Home Buyer Tax Credits and Tax Deductions

by Adam Krause, Contributor

By now, most homebuyers know about the federal First-Time Homebuyers Tax Credit, which provides tax help of up to $8,000 for those who entered a contract to buy their home before April 30, 2010 and who will close the deal before June 30, 2010.

Congress is currently in the process of extending the tax credit deadline by three months for those who are backlogged in the home finance system. But unfortunately, many future homebuyers still will not be able to take advantage of the tax help from this credit. There are, however, other tax credits and deductions available that will allow new homebuyers to get some much-needed tax help.

California’s Home Buyers Tax Credit

The state of California has recently announced a tax credit that will give new homebuyers  up to $10,000 or 5% of the home’s sales price (whichever is less) of tax help in the form of a rebate spread over 3 years. Note that if you owe no taxes you cannot receive this rebate. Additionally, if you owe less than $3,333 in taxes a given year, your rebate will be adjusted accordingly. California only has a limited amount of funding for this program, so take advantage of this tax help while it’s available.

Tax Deduction for Mortgage Points

Deducting mortgage points is a common federal tax strategy. When you buy your home, you are usually charged mortgage points which are paid up-front at loan closing. These points can be deducted for tax help, allowing you to reduce your taxable income by 1% to 3% of your loan amount ― as long as the points were paid in the same year. Points that you paid to refinance an existing mortgage may also be eligible for a tax deduction.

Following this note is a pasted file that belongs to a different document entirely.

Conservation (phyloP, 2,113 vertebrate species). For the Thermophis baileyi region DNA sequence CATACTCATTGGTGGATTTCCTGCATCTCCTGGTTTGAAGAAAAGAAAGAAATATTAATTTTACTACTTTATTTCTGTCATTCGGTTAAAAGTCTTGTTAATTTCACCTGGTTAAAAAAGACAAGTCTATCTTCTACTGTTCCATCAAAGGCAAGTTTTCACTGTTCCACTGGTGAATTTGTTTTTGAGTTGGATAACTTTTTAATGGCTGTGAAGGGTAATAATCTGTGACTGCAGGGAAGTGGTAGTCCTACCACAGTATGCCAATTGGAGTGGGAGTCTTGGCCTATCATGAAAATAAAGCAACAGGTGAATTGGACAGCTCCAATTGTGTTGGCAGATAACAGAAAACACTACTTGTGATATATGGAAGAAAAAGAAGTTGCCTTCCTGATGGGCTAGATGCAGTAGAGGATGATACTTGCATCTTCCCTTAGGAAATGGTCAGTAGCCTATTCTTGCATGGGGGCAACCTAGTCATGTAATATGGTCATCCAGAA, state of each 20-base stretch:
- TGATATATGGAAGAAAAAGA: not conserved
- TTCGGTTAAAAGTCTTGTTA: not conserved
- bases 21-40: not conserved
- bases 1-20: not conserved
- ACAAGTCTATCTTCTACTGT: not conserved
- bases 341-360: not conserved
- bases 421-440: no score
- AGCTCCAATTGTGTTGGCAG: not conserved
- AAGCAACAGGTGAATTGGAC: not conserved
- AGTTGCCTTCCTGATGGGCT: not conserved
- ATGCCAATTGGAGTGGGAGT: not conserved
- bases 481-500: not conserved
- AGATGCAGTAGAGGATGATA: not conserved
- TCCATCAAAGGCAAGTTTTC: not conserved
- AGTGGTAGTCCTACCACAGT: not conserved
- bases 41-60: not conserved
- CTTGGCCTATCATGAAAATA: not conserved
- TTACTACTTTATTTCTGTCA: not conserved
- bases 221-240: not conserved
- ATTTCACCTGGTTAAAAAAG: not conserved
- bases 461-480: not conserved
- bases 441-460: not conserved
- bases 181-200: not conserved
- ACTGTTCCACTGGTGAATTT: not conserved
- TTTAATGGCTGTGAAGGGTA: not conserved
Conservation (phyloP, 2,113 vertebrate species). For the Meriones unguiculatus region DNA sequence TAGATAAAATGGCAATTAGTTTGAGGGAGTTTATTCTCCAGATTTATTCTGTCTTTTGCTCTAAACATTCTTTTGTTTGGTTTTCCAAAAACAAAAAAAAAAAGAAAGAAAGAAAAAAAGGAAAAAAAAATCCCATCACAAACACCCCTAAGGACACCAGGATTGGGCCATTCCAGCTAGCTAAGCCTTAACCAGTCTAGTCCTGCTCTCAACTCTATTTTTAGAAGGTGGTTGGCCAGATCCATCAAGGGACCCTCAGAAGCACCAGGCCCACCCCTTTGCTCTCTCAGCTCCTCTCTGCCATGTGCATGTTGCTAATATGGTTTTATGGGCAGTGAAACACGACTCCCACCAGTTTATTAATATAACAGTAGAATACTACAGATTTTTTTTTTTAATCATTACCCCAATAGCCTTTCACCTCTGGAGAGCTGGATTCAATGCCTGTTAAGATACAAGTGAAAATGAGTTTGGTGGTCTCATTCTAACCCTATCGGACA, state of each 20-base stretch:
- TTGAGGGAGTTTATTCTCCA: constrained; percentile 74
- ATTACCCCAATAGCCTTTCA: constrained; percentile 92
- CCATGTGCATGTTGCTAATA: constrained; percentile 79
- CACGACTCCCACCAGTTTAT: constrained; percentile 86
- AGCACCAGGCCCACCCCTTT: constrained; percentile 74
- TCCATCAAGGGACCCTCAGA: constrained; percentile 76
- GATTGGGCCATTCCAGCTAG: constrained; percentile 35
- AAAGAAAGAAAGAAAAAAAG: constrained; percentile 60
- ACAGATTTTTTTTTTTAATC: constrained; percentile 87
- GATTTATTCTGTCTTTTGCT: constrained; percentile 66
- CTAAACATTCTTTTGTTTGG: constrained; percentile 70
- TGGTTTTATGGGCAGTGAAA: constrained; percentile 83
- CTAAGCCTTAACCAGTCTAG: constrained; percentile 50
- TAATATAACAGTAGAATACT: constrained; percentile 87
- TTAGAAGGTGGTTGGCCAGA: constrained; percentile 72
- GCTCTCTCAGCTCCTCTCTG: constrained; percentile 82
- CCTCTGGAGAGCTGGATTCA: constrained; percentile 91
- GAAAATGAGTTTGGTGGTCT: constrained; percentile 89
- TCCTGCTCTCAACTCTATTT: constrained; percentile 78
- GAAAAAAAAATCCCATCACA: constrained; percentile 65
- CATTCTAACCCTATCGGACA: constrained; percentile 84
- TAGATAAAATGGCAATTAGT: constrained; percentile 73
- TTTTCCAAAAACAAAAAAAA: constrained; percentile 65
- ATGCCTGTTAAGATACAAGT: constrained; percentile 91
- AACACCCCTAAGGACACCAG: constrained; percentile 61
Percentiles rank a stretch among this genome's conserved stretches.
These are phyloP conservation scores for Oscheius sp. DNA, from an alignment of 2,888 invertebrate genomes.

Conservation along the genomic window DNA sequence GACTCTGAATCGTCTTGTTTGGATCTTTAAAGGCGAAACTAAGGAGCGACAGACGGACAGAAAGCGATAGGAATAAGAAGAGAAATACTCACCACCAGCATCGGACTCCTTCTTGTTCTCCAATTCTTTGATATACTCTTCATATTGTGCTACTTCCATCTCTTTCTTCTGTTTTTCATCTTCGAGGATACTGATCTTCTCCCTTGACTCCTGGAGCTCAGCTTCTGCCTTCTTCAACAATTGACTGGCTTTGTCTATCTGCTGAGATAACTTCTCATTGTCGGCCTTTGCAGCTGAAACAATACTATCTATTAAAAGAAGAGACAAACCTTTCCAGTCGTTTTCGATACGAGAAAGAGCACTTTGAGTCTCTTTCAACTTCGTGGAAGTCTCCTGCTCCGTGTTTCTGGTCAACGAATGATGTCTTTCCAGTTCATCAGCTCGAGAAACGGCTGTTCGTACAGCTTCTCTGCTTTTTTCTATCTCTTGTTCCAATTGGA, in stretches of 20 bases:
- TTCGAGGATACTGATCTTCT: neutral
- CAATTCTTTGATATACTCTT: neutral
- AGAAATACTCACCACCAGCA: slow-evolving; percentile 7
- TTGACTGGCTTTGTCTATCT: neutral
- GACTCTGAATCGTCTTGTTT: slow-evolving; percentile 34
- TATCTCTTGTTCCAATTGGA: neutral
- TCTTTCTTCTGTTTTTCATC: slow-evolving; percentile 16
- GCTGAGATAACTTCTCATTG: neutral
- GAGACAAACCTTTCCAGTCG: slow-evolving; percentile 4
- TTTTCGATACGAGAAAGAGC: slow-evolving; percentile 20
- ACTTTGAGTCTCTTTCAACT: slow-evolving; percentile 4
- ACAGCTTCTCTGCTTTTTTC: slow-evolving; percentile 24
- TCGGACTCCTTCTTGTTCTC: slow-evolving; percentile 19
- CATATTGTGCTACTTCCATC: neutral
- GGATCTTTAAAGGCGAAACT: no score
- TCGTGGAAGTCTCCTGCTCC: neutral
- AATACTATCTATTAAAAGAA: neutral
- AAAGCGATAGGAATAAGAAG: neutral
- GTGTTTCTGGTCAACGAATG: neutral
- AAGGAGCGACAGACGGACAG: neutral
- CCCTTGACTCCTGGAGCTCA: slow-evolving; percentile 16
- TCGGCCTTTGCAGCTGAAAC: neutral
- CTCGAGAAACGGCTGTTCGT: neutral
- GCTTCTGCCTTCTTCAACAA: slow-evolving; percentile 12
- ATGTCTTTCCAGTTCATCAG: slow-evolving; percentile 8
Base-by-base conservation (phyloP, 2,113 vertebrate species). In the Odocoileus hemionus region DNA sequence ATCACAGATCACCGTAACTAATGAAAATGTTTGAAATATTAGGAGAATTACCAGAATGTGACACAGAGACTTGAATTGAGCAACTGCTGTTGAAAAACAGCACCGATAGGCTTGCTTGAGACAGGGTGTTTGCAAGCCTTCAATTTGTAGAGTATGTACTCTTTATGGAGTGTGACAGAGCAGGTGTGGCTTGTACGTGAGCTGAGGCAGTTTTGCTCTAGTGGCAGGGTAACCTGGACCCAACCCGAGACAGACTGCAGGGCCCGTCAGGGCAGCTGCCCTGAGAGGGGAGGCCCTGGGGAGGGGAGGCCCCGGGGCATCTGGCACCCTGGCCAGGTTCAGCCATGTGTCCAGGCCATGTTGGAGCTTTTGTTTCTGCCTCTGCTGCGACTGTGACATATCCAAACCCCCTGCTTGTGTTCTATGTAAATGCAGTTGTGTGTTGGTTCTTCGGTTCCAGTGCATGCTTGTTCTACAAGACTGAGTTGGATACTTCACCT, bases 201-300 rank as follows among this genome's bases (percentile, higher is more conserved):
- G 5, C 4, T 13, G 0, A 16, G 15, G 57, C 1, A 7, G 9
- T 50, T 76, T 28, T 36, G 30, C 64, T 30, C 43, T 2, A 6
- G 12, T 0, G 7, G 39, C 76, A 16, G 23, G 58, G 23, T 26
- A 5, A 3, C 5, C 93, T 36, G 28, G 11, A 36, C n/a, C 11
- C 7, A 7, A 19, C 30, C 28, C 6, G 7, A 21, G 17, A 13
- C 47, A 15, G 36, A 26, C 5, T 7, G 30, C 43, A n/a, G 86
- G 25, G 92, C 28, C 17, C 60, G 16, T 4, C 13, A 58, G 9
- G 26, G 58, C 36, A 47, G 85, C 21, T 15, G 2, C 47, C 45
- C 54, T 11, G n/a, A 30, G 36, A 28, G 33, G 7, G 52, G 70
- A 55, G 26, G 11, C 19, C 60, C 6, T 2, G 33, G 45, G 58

Tax Deduction for Moving Costs

You can also get some tax help by deducting moving costs due to job relocation, if you have purchased a new home in order to live in that area. Deductible costs include storage, hotel fees, moving services, and other travel expenses. To qualify, your new job must be at least 50 miles further from your old home than your old job was, and the move must take place within a year of starting your new job. At the new job, you must work full-time for 39 weeks during the 12 months following your move. If you are self-employed, you must work at least 78 weeks in the 24 months after you move.

Tax Deduction for Mortgage Interest

Finally, you can deduct the interest on your home mortgage (or even your second mortgage) from any loan amount up to $1,000,000. You can also deduct the interest from a home equity loan (HEL) that was used to make improvements to your home. This should be a huge tax help to many filers.